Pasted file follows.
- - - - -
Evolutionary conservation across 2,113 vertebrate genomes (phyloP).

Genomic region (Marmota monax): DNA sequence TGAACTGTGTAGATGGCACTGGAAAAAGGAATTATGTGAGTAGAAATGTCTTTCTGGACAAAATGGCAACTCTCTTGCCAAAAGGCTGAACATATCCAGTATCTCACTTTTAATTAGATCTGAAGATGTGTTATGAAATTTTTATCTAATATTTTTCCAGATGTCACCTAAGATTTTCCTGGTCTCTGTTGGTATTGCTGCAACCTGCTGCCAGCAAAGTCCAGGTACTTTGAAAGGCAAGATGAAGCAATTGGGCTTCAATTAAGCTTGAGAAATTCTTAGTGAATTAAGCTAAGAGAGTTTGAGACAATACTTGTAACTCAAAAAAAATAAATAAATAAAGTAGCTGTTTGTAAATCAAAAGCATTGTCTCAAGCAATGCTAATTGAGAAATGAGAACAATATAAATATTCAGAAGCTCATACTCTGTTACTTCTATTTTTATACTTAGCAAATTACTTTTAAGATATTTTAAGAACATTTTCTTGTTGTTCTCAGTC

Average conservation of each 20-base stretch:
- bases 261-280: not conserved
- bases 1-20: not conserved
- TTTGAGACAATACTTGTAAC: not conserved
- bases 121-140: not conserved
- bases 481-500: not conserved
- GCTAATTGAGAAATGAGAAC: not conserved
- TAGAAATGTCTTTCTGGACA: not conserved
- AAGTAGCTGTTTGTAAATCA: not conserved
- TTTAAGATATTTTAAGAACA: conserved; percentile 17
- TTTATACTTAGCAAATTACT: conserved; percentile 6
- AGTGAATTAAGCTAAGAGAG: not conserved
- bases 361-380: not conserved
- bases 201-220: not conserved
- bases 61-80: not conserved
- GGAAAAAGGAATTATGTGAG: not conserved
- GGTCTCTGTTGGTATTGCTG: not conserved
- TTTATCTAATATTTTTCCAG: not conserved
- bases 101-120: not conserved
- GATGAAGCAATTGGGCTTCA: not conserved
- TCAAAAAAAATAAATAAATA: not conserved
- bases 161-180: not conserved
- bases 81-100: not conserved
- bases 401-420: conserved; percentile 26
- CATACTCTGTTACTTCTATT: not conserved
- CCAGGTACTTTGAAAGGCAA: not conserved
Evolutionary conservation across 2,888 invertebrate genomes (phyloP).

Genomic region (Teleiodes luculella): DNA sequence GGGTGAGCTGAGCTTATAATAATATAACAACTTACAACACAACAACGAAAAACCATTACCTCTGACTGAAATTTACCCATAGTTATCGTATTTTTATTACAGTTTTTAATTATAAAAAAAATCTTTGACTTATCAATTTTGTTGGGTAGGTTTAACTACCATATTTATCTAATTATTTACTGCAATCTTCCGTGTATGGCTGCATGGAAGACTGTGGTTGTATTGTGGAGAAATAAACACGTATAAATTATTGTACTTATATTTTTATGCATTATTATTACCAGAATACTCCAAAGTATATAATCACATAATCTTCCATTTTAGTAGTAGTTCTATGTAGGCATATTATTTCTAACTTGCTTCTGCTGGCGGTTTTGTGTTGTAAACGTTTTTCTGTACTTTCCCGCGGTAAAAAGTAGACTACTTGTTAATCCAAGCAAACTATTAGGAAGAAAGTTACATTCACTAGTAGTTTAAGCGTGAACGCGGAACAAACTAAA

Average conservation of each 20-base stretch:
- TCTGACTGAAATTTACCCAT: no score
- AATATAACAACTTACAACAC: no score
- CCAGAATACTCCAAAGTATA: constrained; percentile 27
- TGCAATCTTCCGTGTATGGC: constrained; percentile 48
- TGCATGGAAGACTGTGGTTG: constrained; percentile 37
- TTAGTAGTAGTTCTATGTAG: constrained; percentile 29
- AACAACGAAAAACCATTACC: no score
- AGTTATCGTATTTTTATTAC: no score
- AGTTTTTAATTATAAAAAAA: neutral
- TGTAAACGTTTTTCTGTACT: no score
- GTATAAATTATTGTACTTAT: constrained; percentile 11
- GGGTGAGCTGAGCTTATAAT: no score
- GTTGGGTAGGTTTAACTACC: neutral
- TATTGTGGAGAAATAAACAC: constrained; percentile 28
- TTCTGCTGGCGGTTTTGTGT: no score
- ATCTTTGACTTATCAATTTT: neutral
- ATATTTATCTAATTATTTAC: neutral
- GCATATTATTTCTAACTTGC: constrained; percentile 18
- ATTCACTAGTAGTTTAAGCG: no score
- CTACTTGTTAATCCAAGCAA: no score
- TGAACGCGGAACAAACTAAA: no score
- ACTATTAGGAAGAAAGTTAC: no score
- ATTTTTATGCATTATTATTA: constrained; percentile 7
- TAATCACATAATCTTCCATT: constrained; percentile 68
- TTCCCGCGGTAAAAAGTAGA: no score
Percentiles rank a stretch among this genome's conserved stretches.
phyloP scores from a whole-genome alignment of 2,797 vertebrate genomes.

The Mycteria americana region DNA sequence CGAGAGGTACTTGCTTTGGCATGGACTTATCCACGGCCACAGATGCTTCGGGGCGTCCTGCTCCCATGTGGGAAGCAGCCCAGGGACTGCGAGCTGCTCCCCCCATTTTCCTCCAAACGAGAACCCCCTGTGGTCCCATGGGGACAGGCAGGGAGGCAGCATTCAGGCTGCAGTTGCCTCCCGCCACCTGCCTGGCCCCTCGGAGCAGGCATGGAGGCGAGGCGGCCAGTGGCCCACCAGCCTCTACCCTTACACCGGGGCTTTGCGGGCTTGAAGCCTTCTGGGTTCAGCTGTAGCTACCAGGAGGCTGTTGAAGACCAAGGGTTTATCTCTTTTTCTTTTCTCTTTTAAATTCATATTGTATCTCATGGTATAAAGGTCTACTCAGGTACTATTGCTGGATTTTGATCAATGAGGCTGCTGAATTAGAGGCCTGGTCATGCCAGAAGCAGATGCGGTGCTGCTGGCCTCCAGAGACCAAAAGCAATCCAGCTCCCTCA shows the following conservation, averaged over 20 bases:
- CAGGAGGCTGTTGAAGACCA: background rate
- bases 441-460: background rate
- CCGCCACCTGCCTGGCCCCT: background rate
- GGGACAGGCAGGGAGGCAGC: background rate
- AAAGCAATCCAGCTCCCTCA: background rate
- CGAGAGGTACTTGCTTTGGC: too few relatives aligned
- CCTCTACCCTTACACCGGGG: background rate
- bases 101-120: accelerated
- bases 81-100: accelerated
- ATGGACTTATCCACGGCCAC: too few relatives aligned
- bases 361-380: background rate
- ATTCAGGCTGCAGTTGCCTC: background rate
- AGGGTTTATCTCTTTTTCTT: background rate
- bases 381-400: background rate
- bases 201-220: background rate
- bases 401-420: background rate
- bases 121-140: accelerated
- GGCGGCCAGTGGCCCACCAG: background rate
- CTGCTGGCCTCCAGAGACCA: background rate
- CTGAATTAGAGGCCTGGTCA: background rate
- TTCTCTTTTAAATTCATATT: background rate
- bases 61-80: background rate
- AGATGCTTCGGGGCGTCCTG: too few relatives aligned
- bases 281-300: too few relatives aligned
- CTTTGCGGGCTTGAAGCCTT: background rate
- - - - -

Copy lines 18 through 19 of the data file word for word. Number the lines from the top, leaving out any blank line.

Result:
- GGAAAAAGGAATTATGTGAG: not conserved
- GGTCTCTGTTGGTATTGCTG: not conserved